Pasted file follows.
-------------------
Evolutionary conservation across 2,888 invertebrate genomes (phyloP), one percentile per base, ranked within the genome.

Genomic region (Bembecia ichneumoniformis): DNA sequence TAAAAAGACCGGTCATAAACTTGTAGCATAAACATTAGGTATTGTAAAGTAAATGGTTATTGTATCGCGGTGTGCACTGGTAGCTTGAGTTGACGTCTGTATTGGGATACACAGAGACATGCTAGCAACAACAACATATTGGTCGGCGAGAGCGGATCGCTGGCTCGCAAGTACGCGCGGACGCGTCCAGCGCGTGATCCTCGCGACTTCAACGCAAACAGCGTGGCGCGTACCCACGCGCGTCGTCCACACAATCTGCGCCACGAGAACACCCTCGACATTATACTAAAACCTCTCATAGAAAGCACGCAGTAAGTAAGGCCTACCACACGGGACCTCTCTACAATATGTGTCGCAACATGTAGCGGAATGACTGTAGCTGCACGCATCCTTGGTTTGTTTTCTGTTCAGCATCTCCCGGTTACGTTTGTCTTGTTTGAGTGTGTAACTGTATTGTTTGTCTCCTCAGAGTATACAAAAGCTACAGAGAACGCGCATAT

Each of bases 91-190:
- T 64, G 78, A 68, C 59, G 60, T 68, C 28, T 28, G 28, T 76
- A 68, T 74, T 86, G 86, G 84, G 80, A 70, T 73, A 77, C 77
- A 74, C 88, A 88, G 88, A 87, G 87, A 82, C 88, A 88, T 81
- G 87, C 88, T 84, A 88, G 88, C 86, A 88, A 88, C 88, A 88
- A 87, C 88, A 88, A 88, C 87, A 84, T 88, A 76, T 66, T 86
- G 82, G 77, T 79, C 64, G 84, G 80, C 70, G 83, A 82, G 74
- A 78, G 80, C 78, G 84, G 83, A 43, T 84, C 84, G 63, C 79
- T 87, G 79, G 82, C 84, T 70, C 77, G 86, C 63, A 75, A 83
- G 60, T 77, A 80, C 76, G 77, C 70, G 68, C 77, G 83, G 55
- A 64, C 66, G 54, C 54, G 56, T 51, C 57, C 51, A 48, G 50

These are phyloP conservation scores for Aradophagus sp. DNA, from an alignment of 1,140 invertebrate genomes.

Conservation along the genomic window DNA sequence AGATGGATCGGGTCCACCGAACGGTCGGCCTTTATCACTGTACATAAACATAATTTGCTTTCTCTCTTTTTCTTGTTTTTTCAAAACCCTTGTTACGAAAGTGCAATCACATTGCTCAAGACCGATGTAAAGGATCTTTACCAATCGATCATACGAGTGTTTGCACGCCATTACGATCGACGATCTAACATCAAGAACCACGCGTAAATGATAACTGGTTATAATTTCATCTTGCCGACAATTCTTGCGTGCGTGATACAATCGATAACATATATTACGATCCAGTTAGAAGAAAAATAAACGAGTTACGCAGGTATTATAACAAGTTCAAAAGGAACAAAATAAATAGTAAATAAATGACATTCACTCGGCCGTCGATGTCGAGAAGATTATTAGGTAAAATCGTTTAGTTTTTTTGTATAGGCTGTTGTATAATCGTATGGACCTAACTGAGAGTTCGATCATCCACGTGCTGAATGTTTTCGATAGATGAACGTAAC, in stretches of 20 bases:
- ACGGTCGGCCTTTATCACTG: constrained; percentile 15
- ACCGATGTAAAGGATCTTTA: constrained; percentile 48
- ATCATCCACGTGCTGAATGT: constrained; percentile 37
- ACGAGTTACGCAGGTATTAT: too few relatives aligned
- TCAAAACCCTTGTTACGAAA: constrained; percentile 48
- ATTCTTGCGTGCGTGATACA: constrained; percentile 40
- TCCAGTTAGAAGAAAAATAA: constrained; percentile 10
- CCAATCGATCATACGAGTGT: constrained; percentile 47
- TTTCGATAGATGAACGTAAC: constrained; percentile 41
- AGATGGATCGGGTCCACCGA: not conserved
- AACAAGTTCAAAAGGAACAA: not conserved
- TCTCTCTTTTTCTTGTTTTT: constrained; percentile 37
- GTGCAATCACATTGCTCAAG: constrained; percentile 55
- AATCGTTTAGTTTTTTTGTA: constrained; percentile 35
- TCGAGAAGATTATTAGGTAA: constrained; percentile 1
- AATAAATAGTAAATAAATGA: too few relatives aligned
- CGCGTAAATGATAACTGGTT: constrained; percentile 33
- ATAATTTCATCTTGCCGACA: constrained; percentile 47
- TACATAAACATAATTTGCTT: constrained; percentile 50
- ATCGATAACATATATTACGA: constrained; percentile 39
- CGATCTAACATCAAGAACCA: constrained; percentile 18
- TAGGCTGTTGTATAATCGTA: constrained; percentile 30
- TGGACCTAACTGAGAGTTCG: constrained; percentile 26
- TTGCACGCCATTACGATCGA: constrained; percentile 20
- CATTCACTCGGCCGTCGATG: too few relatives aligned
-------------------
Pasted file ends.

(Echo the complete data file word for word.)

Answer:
Evolutionary conservation across 2,888 invertebrate genomes (phyloP), one percentile per base, ranked within the genome.

Genomic region (Bembecia ichneumoniformis): DNA sequence TAAAAAGACCGGTCATAAACTTGTAGCATAAACATTAGGTATTGTAAAGTAAATGGTTATTGTATCGCGGTGTGCACTGGTAGCTTGAGTTGACGTCTGTATTGGGATACACAGAGACATGCTAGCAACAACAACATATTGGTCGGCGAGAGCGGATCGCTGGCTCGCAAGTACGCGCGGACGCGTCCAGCGCGTGATCCTCGCGACTTCAACGCAAACAGCGTGGCGCGTACCCACGCGCGTCGTCCACACAATCTGCGCCACGAGAACACCCTCGACATTATACTAAAACCTCTCATAGAAAGCACGCAGTAAGTAAGGCCTACCACACGGGACCTCTCTACAATATGTGTCGCAACATGTAGCGGAATGACTGTAGCTGCACGCATCCTTGGTTTGTTTTCTGTTCAGCATCTCCCGGTTACGTTTGTCTTGTTTGAGTGTGTAACTGTATTGTTTGTCTCCTCAGAGTATACAAAAGCTACAGAGAACGCGCATAT

Each of bases 91-190:
- T 64, G 78, A 68, C 59, G 60, T 68, C 28, T 28, G 28, T 76
- A 68, T 74, T 86, G 86, G 84, G 80, A 70, T 73, A 77, C 77
- A 74, C 88, A 88, G 88, A 87, G 87, A 82, C 88, A 88, T 81
- G 87, C 88, T 84, A 88, G 88, C 86, A 88, A 88, C 88, A 88
- A 87, C 88, A 88, A 88, C 87, A 84, T 88, A 76, T 66, T 86
- G 82, G 77, T 79, C 64, G 84, G 80, C 70, G 83, A 82, G 74
- A 78, G 80, C 78, G 84, G 83, A 43, T 84, C 84, G 63, C 79
- T 87, G 79, G 82, C 84, T 70, C 77, G 86, C 63, A 75, A 83
- G 60, T 77, A 80, C 76, G 77, C 70, G 68, C 77, G 83, G 55
- A 64, C 66, G 54, C 54, G 56, T 51, C 57, C 51, A 48, G 50

These are phyloP conservation scores for Aradophagus sp. DNA, from an alignment of 1,140 invertebrate genomes.

Conservation along the genomic window DNA sequence AGATGGATCGGGTCCACCGAACGGTCGGCCTTTATCACTGTACATAAACATAATTTGCTTTCTCTCTTTTTCTTGTTTTTTCAAAACCCTTGTTACGAAAGTGCAATCACATTGCTCAAGACCGATGTAAAGGATCTTTACCAATCGATCATACGAGTGTTTGCACGCCATTACGATCGACGATCTAACATCAAGAACCACGCGTAAATGATAACTGGTTATAATTTCATCTTGCCGACAATTCTTGCGTGCGTGATACAATCGATAACATATATTACGATCCAGTTAGAAGAAAAATAAACGAGTTACGCAGGTATTATAACAAGTTCAAAAGGAACAAAATAAATAGTAAATAAATGACATTCACTCGGCCGTCGATGTCGAGAAGATTATTAGGTAAAATCGTTTAGTTTTTTTGTATAGGCTGTTGTATAATCGTATGGACCTAACTGAGAGTTCGATCATCCACGTGCTGAATGTTTTCGATAGATGAACGTAAC, in stretches of 20 bases:
- ACGGTCGGCCTTTATCACTG: constrained; percentile 15
- ACCGATGTAAAGGATCTTTA: constrained; percentile 48
- ATCATCCACGTGCTGAATGT: constrained; percentile 37
- ACGAGTTACGCAGGTATTAT: too few relatives aligned
- TCAAAACCCTTGTTACGAAA: constrained; percentile 48
- ATTCTTGCGTGCGTGATACA: constrained; percentile 40
- TCCAGTTAGAAGAAAAATAA: constrained; percentile 10
- CCAATCGATCATACGAGTGT: constrained; percentile 47
- TTTCGATAGATGAACGTAAC: constrained; percentile 41
- AGATGGATCGGGTCCACCGA: not conserved
- AACAAGTTCAAAAGGAACAA: not conserved
- TCTCTCTTTTTCTTGTTTTT: constrained; percentile 37
- GTGCAATCACATTGCTCAAG: constrained; percentile 55
- AATCGTTTAGTTTTTTTGTA: constrained; percentile 35
- TCGAGAAGATTATTAGGTAA: constrained; percentile 1
- AATAAATAGTAAATAAATGA: too few relatives aligned
- CGCGTAAATGATAACTGGTT: constrained; percentile 33
- ATAATTTCATCTTGCCGACA: constrained; percentile 47
- TACATAAACATAATTTGCTT: constrained; percentile 50
- ATCGATAACATATATTACGA: constrained; percentile 39
- CGATCTAACATCAAGAACCA: constrained; percentile 18
- TAGGCTGTTGTATAATCGTA: constrained; percentile 30
- TGGACCTAACTGAGAGTTCG: constrained; percentile 26
- TTGCACGCCATTACGATCGA: constrained; percentile 20
- CATTCACTCGGCCGTCGATG: too few relatives aligned